New Robotic Film Could Hoover Oil Spills, Remove Pollutants from Drinking Water

Researchers at UC Riverside have developed a floating, robotic film that could be trained to absorb oil spills at sea or eliminate contaminants from drinking water. The robotic film, fueled by water and powered by light, could be used indefinitely to clean remote areas in which it would be difficult to recharge using other means.

New Robotic Film Could Hoover Oil Spills, Remove Pollutants from Drinking Water.
Superimposed images showing Neusbot’s bending process. Image Credit: Zheiwei Li/UCR.

Our motivation was to make soft robots sustainable and able to adapt on their own to changes in the environment. If sunlight is used for power, this machine is sustainable, and won’t require additional energy sources. The film is also re-usable.

Zhiwei Li, Chemist, UC Riverside

The team has named the film Neusbot after neustons, a class of animals including water striders. Such insects traverse the water surface in slow-moving streams and lakes with a pulsing motion, quite similar to what the researchers have been able to achieve with the Neusbot, which can move on any type of water body.

Other research groups have developed films that can bend in response to light but have been unable to achieve the mechanical, adjustable oscillation realized by Neusbot. This kind of motion is crucial to controlling the robot and making it work anywhere and anytime.

A new paper published in the Science Robotics journal describes the technical details of this breakthrough.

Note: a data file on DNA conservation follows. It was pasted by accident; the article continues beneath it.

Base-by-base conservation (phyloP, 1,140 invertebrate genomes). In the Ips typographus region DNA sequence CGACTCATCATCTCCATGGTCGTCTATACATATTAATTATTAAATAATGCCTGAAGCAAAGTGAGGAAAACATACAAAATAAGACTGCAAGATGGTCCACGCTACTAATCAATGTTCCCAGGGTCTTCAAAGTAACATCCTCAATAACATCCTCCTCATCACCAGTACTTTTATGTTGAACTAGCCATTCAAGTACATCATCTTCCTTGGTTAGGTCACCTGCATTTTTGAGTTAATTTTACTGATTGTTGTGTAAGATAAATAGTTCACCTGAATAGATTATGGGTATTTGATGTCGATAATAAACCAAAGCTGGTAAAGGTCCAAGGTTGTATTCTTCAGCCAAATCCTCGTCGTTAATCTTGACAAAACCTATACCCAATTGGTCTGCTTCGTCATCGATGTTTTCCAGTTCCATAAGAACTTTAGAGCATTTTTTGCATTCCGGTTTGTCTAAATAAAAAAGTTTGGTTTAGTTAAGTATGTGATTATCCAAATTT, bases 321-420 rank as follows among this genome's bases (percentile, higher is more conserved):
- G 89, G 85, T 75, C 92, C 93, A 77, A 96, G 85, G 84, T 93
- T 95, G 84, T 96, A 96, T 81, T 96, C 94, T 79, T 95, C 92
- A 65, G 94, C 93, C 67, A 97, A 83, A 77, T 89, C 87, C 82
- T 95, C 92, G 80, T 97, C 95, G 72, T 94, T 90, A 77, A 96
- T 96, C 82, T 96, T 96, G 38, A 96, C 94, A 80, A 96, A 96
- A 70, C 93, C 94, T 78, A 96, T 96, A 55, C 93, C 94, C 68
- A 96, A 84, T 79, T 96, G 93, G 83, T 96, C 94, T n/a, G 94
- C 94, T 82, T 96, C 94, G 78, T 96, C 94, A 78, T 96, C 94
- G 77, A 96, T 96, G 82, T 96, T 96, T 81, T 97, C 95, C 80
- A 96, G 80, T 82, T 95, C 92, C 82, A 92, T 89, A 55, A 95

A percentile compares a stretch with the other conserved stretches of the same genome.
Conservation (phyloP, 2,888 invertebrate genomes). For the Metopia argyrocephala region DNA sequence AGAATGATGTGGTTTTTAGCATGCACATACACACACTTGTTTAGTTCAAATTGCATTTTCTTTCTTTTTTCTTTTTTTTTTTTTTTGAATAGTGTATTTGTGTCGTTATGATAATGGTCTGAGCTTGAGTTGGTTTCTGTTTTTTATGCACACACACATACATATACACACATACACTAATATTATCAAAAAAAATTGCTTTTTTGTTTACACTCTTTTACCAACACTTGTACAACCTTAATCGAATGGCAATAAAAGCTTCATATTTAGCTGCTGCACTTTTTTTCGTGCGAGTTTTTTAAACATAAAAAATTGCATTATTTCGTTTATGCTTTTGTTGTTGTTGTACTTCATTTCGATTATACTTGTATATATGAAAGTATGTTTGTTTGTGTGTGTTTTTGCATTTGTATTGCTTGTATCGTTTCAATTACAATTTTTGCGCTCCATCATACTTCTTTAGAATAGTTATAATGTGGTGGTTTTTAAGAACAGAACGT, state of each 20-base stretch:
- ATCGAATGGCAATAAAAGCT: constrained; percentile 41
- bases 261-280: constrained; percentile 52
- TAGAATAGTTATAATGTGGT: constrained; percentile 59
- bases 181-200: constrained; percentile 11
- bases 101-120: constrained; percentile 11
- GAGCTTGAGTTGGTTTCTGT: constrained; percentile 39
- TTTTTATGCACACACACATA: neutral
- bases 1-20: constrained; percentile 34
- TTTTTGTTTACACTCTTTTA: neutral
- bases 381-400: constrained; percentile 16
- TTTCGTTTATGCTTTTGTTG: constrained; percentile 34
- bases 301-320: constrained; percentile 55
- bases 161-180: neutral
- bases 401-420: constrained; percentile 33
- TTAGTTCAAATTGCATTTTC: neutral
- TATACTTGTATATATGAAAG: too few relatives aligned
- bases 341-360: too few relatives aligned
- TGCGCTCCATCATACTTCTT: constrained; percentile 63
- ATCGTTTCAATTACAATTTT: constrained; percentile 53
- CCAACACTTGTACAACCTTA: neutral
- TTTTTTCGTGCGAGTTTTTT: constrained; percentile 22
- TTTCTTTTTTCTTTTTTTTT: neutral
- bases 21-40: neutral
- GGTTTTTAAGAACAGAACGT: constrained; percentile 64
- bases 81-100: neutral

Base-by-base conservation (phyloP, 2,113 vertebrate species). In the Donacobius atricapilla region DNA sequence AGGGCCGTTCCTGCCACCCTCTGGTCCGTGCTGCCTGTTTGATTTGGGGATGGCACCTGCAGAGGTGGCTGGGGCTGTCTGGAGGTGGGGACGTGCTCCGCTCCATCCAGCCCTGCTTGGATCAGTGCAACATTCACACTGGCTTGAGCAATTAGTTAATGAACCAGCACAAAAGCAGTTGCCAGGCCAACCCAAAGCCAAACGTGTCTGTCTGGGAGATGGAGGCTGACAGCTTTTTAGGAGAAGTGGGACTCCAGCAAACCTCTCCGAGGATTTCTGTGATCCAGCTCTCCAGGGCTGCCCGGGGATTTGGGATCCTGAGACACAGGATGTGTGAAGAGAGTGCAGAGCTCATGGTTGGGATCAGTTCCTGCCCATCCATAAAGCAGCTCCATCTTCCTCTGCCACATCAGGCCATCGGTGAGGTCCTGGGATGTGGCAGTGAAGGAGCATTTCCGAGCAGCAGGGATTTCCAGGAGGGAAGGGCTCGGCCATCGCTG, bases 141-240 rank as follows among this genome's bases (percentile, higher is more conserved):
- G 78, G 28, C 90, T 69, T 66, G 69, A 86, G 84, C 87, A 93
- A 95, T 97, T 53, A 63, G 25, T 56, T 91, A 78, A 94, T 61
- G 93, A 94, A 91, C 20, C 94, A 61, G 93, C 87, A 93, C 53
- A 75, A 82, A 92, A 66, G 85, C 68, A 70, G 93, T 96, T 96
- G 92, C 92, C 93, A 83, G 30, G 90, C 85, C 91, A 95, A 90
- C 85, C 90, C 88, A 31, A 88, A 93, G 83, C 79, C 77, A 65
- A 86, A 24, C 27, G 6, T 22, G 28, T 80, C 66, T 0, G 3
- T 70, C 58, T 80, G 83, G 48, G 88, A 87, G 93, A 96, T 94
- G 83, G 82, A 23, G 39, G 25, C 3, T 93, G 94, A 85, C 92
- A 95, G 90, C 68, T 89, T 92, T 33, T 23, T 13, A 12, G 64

There aren’t many methods to achieve this controllable movement using light. We solved the problem with a tri-layer film that behaves like a steam engine.

Zhiwei Li, Chemist, UC Riverside

The motion of early trains was powered by steam from boiling water. Neusbot is powered by a similar principle, but here, light is used as the power source. The film’s middle layer is porous and holds water as well as copper nanorods and iron oxide. The nanorods transform light energy into heat, vaporize the water and power the pulsed motion over the surface of the water.

The bottom layer of Neusbot is hydrophobic. This ensures that the film floats back to the surface even when overpowered by an ocean wave. Moreover, the nanomaterials can resist high salt concentrations without being damaged. “I’m confident about their stability in high salt situations,” added Li.

Li and Yadong Yin, a UCR chemistry professor, specialize in building robots using nanomaterials. They manipulated Neusbot’s direction by altering the angle of its light source. The robot is powered only by solar energy and would move forward easily. The use of an additional light source helped control where Neusbot swims and cleans.

The existing Neusbot version includes only three layers. The researchers intend to test future versions with an additional, fourth layer that could hoover oil or one that hoovers other chemicals.

Normally, people send ships to the scene of an oil spill to clean by hand. Neusbot could do this work like a robot vacuum, but on the water’s surface. We want to demonstrate these robots can do many things that previous versions have not achieved.

Zhiwei Li, Chemist, UC Riverside

The researchers also intend to try and more accurately manipulate its oscillation mode and proffer it with the ability to perform even more complex motion.

Journal Reference:

Li, Z., et al. (2021) Light-powered soft steam engines for self-adaptive oscillation and biomimetic swimming. Science Robotics.


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